In the case where an outside package, (including transport vehicles), contains smaller packages of hazardous materials, DOT hazard warnings need be retained on the outside packaging only until the inner packages are removed. However, if a contained package leaks into the outer packaging, the cleaning and purging requirement applies.

 

D. Other Issues

The Edison Electric Institute (Ex 5-26) requested an exemption from this standard for Nuclear Regulatory Commission licensees whose radioactive material handling practices are already regulated by the NRC. This request was made on the basis of a Memorandum of Understanding (MOU) between the NRC and OSHA which gives the NRC jurisdiction in regulating most situations involving hazards that may be associated with NRC-licensed nuclear facilities, including worksite conditions which affect the safety of radioactive materials and thus the health and safety of workers.

The MOU, however, is not relevant in this case since OSHA is not regulating radioactive materials themselves but is only requiring an extension of DOT requirements. Since the DOT requirements already apply to employers handling radioactive materials, this standard does not represent any change. Therefore, including an exemption in the standard is not appropriate.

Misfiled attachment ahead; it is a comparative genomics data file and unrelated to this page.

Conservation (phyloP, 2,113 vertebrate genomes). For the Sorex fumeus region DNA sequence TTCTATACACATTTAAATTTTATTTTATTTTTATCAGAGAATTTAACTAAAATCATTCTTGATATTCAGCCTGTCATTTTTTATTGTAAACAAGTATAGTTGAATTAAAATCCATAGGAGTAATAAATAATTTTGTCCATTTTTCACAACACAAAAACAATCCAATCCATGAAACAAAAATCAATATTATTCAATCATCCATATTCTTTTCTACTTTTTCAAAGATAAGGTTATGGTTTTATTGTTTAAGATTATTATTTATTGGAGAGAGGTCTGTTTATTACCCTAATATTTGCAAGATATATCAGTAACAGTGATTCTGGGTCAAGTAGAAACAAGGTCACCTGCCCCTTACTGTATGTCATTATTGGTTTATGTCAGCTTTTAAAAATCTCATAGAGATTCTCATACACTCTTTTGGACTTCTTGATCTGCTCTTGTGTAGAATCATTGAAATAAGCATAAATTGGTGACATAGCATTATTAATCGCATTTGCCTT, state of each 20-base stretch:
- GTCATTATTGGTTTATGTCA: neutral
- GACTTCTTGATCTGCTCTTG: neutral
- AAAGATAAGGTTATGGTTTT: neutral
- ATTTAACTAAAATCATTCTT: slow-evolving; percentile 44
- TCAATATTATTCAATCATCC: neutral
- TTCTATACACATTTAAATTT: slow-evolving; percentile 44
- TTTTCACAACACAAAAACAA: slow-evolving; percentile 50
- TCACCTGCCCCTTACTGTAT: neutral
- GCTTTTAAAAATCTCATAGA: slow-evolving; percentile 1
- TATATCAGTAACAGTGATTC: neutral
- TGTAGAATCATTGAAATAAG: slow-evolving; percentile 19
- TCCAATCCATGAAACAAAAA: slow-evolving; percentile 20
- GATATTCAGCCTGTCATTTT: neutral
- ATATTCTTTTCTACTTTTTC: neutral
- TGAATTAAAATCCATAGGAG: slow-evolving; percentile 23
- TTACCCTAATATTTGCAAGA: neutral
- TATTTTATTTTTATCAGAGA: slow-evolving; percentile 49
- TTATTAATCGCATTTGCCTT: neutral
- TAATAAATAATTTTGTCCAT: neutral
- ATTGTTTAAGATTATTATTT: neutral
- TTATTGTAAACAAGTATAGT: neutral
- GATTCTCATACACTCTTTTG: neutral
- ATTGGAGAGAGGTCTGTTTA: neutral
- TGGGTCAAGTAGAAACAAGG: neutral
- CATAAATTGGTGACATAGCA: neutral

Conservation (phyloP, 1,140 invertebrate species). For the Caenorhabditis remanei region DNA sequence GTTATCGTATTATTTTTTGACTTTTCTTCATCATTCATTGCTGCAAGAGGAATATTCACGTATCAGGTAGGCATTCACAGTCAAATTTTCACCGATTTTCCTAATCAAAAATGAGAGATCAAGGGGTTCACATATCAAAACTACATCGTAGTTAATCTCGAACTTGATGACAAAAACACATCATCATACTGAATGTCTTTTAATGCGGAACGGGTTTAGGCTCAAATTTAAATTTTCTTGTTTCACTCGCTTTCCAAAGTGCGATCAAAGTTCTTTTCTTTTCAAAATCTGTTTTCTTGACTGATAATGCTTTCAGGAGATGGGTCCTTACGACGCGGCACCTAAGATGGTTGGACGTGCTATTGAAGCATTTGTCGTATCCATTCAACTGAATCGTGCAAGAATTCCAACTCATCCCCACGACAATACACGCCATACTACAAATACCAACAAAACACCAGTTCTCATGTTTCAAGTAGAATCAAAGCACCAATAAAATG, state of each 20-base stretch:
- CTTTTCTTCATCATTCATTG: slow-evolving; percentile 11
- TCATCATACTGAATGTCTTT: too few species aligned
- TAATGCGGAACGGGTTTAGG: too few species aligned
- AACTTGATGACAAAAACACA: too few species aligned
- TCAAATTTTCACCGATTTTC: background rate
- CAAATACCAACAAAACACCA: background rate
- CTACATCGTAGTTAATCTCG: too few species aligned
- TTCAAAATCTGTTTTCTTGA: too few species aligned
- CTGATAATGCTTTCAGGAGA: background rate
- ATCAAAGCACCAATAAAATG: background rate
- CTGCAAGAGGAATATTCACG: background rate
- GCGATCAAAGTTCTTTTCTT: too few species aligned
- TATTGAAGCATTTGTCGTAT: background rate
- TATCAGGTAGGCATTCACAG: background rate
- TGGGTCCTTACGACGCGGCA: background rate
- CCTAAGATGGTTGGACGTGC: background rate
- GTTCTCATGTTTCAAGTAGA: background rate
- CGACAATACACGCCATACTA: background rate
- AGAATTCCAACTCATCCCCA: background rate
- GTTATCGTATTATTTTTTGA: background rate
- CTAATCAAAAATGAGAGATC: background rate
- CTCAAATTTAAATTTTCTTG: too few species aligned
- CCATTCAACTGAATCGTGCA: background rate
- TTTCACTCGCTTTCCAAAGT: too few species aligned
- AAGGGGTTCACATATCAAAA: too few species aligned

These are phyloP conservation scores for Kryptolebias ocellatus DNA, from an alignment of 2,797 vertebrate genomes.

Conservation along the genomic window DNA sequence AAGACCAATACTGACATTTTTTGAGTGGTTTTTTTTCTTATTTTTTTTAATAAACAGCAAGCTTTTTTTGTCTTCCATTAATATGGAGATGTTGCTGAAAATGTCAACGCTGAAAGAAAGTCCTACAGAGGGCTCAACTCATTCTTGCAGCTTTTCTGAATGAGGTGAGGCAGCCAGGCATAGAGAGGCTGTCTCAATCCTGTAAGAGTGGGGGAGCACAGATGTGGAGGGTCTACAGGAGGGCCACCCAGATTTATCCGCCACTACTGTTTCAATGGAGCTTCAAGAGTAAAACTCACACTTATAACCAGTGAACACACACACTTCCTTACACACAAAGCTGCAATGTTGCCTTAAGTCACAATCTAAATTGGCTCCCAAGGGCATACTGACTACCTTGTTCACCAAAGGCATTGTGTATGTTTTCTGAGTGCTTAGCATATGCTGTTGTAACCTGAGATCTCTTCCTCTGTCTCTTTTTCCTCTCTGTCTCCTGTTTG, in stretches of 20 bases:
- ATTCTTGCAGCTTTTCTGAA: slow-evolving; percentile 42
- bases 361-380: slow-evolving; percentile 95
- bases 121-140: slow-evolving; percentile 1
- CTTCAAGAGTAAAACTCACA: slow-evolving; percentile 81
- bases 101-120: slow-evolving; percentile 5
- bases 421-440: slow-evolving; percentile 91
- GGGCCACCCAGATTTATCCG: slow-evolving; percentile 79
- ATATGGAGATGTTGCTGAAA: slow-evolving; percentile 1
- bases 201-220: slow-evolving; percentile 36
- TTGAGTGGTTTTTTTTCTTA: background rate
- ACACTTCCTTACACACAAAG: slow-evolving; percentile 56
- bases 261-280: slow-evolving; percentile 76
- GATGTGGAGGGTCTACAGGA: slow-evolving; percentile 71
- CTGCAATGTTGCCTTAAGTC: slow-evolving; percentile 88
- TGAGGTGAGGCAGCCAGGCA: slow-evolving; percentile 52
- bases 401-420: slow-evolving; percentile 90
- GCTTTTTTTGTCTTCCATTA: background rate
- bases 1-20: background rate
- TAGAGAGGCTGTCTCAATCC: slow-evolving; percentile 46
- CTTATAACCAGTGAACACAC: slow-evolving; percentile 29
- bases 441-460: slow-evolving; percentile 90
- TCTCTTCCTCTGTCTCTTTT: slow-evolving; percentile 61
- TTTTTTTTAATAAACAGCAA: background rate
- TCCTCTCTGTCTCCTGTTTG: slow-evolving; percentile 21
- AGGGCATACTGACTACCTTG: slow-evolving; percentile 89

There was some confusion regarding paragraph (a)(2) of the proposed rule which required that markings, placards and labels be maintained in a manner that ensures the legend is visible. In effect, all that was intended by this provision was to assure that the label, placard, or marking be kept sufficiently clean (unobscured by dust, dirt, mud, etc.) that it would be easily seen in the event of an emergency or as necessary to prevent a hazardous situation. The provision was never intended to place restrictions on how or where DOT-labeled materials should be stored. However, since one commenter objected to the use of the term "legend," the provision has been revised as paragraph (c) in the final rule to read: "Such markings, placards and labels shall be maintained in a manner that assures they are readily visible." This does not mean that non-bulk packages with DOT labels that are stored in a warehouse (e.g. cartons containing 4-gallon cans of a hazardous material) have to be arranged in a manner which allows every label to be in view at all times. Rather it requires that where DOT hazard warnings are required to be retained, that such warnings are maintained in a manner that ensures that the message which the hazard warning is intended to convey is not compromised. In other words, at least some labeling should be visible for each type of hazardous material.